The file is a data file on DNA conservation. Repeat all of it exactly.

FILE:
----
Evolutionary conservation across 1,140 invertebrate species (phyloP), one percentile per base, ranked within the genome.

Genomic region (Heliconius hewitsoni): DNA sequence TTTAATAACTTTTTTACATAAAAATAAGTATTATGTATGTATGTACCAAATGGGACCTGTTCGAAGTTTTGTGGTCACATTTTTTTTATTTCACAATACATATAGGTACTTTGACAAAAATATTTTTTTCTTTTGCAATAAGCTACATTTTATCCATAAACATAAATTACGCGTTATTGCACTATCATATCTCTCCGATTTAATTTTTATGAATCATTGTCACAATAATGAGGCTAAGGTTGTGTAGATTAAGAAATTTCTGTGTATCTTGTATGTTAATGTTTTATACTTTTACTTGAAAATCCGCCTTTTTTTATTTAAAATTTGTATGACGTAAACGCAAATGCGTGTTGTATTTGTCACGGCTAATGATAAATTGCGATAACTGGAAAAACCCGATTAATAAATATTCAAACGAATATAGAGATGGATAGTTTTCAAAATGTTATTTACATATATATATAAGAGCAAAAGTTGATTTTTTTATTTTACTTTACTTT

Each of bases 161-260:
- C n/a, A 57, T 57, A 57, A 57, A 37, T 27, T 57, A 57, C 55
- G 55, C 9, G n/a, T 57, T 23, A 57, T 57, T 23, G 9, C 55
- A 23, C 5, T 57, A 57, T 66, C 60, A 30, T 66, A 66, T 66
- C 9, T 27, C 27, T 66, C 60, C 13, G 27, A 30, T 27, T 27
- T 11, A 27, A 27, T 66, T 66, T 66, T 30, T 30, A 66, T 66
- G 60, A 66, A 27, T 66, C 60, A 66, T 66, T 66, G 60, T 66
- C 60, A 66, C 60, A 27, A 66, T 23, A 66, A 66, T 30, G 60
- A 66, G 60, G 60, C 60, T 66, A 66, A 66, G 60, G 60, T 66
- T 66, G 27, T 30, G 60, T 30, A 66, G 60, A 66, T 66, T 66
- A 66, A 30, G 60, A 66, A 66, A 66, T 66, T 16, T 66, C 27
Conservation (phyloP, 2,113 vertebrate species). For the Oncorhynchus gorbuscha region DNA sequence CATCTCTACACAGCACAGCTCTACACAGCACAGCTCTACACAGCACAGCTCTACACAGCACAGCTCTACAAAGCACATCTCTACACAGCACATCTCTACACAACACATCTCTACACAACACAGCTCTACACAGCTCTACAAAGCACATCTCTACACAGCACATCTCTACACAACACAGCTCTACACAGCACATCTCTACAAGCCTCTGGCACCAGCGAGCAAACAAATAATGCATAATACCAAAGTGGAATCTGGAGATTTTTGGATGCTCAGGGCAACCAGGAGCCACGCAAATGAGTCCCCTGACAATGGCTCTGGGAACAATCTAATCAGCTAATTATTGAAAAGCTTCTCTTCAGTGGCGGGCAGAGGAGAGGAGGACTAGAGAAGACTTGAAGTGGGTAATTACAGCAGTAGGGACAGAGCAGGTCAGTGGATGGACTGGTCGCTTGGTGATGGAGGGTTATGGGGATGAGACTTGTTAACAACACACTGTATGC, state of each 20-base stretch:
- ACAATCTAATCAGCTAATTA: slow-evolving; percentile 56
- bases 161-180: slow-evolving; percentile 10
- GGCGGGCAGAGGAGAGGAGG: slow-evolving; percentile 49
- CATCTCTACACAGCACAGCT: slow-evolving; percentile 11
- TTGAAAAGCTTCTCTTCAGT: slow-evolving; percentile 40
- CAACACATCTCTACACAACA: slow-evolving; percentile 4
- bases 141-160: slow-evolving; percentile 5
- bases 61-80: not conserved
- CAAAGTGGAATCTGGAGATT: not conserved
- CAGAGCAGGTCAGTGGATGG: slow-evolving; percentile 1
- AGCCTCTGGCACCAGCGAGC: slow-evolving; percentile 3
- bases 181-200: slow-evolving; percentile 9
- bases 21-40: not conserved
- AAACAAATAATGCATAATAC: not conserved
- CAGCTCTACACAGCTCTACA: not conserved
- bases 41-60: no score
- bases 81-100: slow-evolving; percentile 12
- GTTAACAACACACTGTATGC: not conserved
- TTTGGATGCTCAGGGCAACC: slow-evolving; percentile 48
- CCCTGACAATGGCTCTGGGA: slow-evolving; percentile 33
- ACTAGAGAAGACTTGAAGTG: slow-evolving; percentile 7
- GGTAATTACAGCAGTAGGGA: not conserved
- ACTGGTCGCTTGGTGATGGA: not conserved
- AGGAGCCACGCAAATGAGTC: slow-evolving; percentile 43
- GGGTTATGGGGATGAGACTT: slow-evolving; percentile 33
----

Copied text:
Evolutionary conservation across 1,140 invertebrate species (phyloP), one percentile per base, ranked within the genome.

Genomic region (Heliconius hewitsoni): DNA sequence TTTAATAACTTTTTTACATAAAAATAAGTATTATGTATGTATGTACCAAATGGGACCTGTTCGAAGTTTTGTGGTCACATTTTTTTTATTTCACAATACATATAGGTACTTTGACAAAAATATTTTTTTCTTTTGCAATAAGCTACATTTTATCCATAAACATAAATTACGCGTTATTGCACTATCATATCTCTCCGATTTAATTTTTATGAATCATTGTCACAATAATGAGGCTAAGGTTGTGTAGATTAAGAAATTTCTGTGTATCTTGTATGTTAATGTTTTATACTTTTACTTGAAAATCCGCCTTTTTTTATTTAAAATTTGTATGACGTAAACGCAAATGCGTGTTGTATTTGTCACGGCTAATGATAAATTGCGATAACTGGAAAAACCCGATTAATAAATATTCAAACGAATATAGAGATGGATAGTTTTCAAAATGTTATTTACATATATATATAAGAGCAAAAGTTGATTTTTTTATTTTACTTTACTTT

Each of bases 161-260:
- C n/a, A 57, T 57, A 57, A 57, A 37, T 27, T 57, A 57, C 55
- G 55, C 9, G n/a, T 57, T 23, A 57, T 57, T 23, G 9, C 55
- A 23, C 5, T 57, A 57, T 66, C 60, A 30, T 66, A 66, T 66
- C 9, T 27, C 27, T 66, C 60, C 13, G 27, A 30, T 27, T 27
- T 11, A 27, A 27, T 66, T 66, T 66, T 30, T 30, A 66, T 66
- G 60, A 66, A 27, T 66, C 60, A 66, T 66, T 66, G 60, T 66
- C 60, A 66, C 60, A 27, A 66, T 23, A 66, A 66, T 30, G 60
- A 66, G 60, G 60, C 60, T 66, A 66, A 66, G 60, G 60, T 66
- T 66, G 27, T 30, G 60, T 30, A 66, G 60, A 66, T 66, T 66
- A 66, A 30, G 60, A 66, A 66, A 66, T 66, T 16, T 66, C 27
Conservation (phyloP, 2,113 vertebrate species). For the Oncorhynchus gorbuscha region DNA sequence CATCTCTACACAGCACAGCTCTACACAGCACAGCTCTACACAGCACAGCTCTACACAGCACAGCTCTACAAAGCACATCTCTACACAGCACATCTCTACACAACACATCTCTACACAACACAGCTCTACACAGCTCTACAAAGCACATCTCTACACAGCACATCTCTACACAACACAGCTCTACACAGCACATCTCTACAAGCCTCTGGCACCAGCGAGCAAACAAATAATGCATAATACCAAAGTGGAATCTGGAGATTTTTGGATGCTCAGGGCAACCAGGAGCCACGCAAATGAGTCCCCTGACAATGGCTCTGGGAACAATCTAATCAGCTAATTATTGAAAAGCTTCTCTTCAGTGGCGGGCAGAGGAGAGGAGGACTAGAGAAGACTTGAAGTGGGTAATTACAGCAGTAGGGACAGAGCAGGTCAGTGGATGGACTGGTCGCTTGGTGATGGAGGGTTATGGGGATGAGACTTGTTAACAACACACTGTATGC, state of each 20-base stretch:
- ACAATCTAATCAGCTAATTA: slow-evolving; percentile 56
- bases 161-180: slow-evolving; percentile 10
- GGCGGGCAGAGGAGAGGAGG: slow-evolving; percentile 49
- CATCTCTACACAGCACAGCT: slow-evolving; percentile 11
- TTGAAAAGCTTCTCTTCAGT: slow-evolving; percentile 40
- CAACACATCTCTACACAACA: slow-evolving; percentile 4
- bases 141-160: slow-evolving; percentile 5
- bases 61-80: not conserved
- CAAAGTGGAATCTGGAGATT: not conserved
- CAGAGCAGGTCAGTGGATGG: slow-evolving; percentile 1
- AGCCTCTGGCACCAGCGAGC: slow-evolving; percentile 3
- bases 181-200: slow-evolving; percentile 9
- bases 21-40: not conserved
- AAACAAATAATGCATAATAC: not conserved
- CAGCTCTACACAGCTCTACA: not conserved
- bases 41-60: no score
- bases 81-100: slow-evolving; percentile 12
- GTTAACAACACACTGTATGC: not conserved
- TTTGGATGCTCAGGGCAACC: slow-evolving; percentile 48
- CCCTGACAATGGCTCTGGGA: slow-evolving; percentile 33
- ACTAGAGAAGACTTGAAGTG: slow-evolving; percentile 7
- GGTAATTACAGCAGTAGGGA: not conserved
- ACTGGTCGCTTGGTGATGGA: not conserved
- AGGAGCCACGCAAATGAGTC: slow-evolving; percentile 43
- GGGTTATGGGGATGAGACTT: slow-evolving; percentile 33